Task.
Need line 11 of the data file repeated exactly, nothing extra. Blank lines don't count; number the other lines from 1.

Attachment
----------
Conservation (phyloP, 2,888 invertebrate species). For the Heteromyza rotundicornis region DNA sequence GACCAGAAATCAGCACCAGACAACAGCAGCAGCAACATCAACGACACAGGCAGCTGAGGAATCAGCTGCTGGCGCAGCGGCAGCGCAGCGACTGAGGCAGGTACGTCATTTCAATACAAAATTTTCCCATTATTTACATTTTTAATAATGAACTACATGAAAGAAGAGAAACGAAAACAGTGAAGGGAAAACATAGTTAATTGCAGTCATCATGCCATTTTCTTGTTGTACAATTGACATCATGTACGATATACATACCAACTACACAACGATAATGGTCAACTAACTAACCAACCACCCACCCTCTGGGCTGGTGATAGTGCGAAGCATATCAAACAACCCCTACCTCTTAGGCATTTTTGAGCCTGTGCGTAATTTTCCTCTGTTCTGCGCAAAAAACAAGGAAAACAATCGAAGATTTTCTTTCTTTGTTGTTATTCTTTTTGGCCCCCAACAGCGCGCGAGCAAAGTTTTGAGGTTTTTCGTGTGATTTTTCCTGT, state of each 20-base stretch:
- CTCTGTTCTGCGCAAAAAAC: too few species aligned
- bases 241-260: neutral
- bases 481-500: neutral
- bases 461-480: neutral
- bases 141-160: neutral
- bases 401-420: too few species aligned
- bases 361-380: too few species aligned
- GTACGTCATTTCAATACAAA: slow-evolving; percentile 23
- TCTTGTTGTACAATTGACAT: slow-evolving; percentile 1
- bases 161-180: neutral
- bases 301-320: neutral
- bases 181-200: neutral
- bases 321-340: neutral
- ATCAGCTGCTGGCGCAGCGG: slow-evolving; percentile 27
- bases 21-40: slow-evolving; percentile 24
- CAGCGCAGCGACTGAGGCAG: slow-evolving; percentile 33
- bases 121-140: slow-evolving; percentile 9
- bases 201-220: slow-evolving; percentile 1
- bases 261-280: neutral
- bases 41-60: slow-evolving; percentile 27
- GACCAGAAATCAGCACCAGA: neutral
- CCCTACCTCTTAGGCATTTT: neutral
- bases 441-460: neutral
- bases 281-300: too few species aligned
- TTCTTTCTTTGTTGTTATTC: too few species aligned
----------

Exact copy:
- bases 161-180: neutral